Wednesday, November 02, 2016

Championship Point

Those of you born in a year starting with ‘20’ probably won’t remember this, but there was a time when Singaporeans were meant to be obsessed with the 5C’s – condominium, cash, credit card, car and country club membership. If you had all five, it kind of meant you had made it. You were someone targeted by mothers of single girls. You were someone your mother could freely boast about at her weekly mah-jong sessions.
            Amanda recently said that she had no idea why anyone would want a country club membership.
            “The cash and the condo and the credit card, I get,” she said as she inspected the latest season’s handbags at Gucci. Like resentful kids brought to a fancy restaurant, Saffy and I trailed behind.
            “I really want to go to Muji,” Saffy mumbled to me. “Why are we even here? I can’t afford a button!”
            “I’m hungry,” I told her. “When’s lunch?”
Meanwhile, Amanda was just warming up to her theme. “And besides, who goes to a country club these days? Excuse me, miss,” she turned to the sales assistant who was also trailing behind her next to us – only she was much better dressed in Gucci’s finest shop assistant’s wear. “Do you have this in brown leather?”
            Saffy later said that going shopping with Amanda is like being a diabetic touring a cupcake kitchen. “It’s just cruel!” she announced. “You want everything, but you know you can’t afford a thing. So what’s the point?”
            “Wah!” Sharyn said, her enormously thick spectacles fogging up. “That Amanda, she so rich, I oh-so wan! Dat’s why, hor, I tell my eldest son he must become lawyer, make lots of money, and make mummy happy!”
            I emerged from our kitchen carrying a plate of chwee kway that Sharyn had brought for lunch.
            “Thank you so much for this, Shaz!” I said earnestly, gratitude oozing from every hungry pore.
            “No ploh-blem! I buy from Tiong Bahru market! Must queue up long time, but so good, right?”
            Just then, Amanda barged in the front door. “Oh my God! Oh my God!”
            On cue, Saffy, whose instinct for drama is never offline, not even when she’s in the middle of a particularly good fried carrot cake, gasped dramatically. “Oh my God! What? What’s happened?!”
            Amanda dropped her Anya Hindmarch on the table, fished a piece of paper out of it, and waved it at us.
Disaster!” she said in much the same tone the captain of the Titanic must have used when he saw the iceberg approach. “I’m about to lose my PPS status!”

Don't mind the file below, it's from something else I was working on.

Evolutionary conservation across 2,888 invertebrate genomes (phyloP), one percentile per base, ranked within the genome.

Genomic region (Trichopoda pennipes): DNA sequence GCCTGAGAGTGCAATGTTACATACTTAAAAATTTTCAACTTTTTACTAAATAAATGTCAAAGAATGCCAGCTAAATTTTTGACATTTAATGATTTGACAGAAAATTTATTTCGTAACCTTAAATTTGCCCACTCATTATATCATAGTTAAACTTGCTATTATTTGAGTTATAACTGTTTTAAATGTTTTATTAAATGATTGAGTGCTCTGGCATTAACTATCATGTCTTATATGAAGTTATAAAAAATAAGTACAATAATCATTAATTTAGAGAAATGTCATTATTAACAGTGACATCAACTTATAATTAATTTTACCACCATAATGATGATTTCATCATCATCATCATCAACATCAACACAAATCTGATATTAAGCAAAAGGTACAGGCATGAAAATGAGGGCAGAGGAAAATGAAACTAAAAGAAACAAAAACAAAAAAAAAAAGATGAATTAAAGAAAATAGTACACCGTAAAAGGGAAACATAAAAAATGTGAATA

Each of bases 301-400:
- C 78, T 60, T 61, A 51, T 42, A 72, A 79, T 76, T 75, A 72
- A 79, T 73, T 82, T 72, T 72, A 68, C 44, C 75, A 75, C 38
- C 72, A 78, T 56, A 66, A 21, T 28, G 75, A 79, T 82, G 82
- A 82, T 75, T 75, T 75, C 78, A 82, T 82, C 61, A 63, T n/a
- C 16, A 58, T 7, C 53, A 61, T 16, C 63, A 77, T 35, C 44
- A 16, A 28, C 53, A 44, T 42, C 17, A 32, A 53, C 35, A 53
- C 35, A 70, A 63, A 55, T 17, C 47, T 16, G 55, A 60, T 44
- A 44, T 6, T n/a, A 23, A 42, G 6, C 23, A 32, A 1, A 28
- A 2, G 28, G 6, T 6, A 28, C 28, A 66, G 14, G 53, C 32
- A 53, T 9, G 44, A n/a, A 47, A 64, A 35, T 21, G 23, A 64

As announcements of doom go, I guess I’ve heard better ones. As it was, a rather embarrassed silence descended on the dining table as three sets of eyes stared at Amanda who waited expectantly for screams of panic and fear.
Eventually, Saffy’s bosom lifted slightly. “Uhm…oh no?”
Amanda threw her hands up in the air. “Seriously, do you guys not understand what a disaster this is? I’m about to lose my P…P…S status!” she repeated slowly as if speaking to Helen Keller. “I can’t lose all my privileges!”
“I can’t remember the last time I flew SQ,” Saffy said, demonstrating, once again, her ninja skills at derailing any conversation. “It’s so expensive!”
Sharyn nodded. “Yah lor, me too! I ever fly Eva Air. Quite good, what! What for pay so much for SQ!”
Amanda collapsed on a chair and pushed some plates of chwee kway aside so she could set down SQ’s Bad News Letter.
“How are you losing the status?” I asked.
“I’ve not been flying much long haul Business Class this past year,” Amanda said. “I only went to Europe twice and America once.”
Sharyn’s eyes were magnified. “Wah lau, dat’s like my four month salary!”
“I know what I’ll do!” Amanda said, perking up. “I’ll just fly to Sydney this weekend!”
Sharyn blinked rapidly. “Hah?”
“Do you have business in Sydney?” I asked.
“No, but it’ll keep my PPS status!”
Saffy’s bosom inflated to dangerous volumes. “Just so I’m clear. You’re flying to Sydney. On Satay Class. Just so you can earn points. And keep your PPS status?”
Every word was like a bullet of condemnation. Even Amanda hesitated.
“Yes,” she said cautiously. “You make it sound like it’s a bad thing!”
Saffy turned to Sharyn for support and found her best friend staring at Amanda with admiration.
“Excuse me!” Saffy said, icicles forming on every syllable.
Sharyn ignored the look. “Wah, Amanda! You cham-pion! Now must add PPS to the figh see!”
Saffy was furious. “Sharyn!
“But hor,” Sharyn went on, completely Teflon-proof to Saffy’s outrage, “PPS not spell with C, leh. So how?”
“Why? Cannot meh?”


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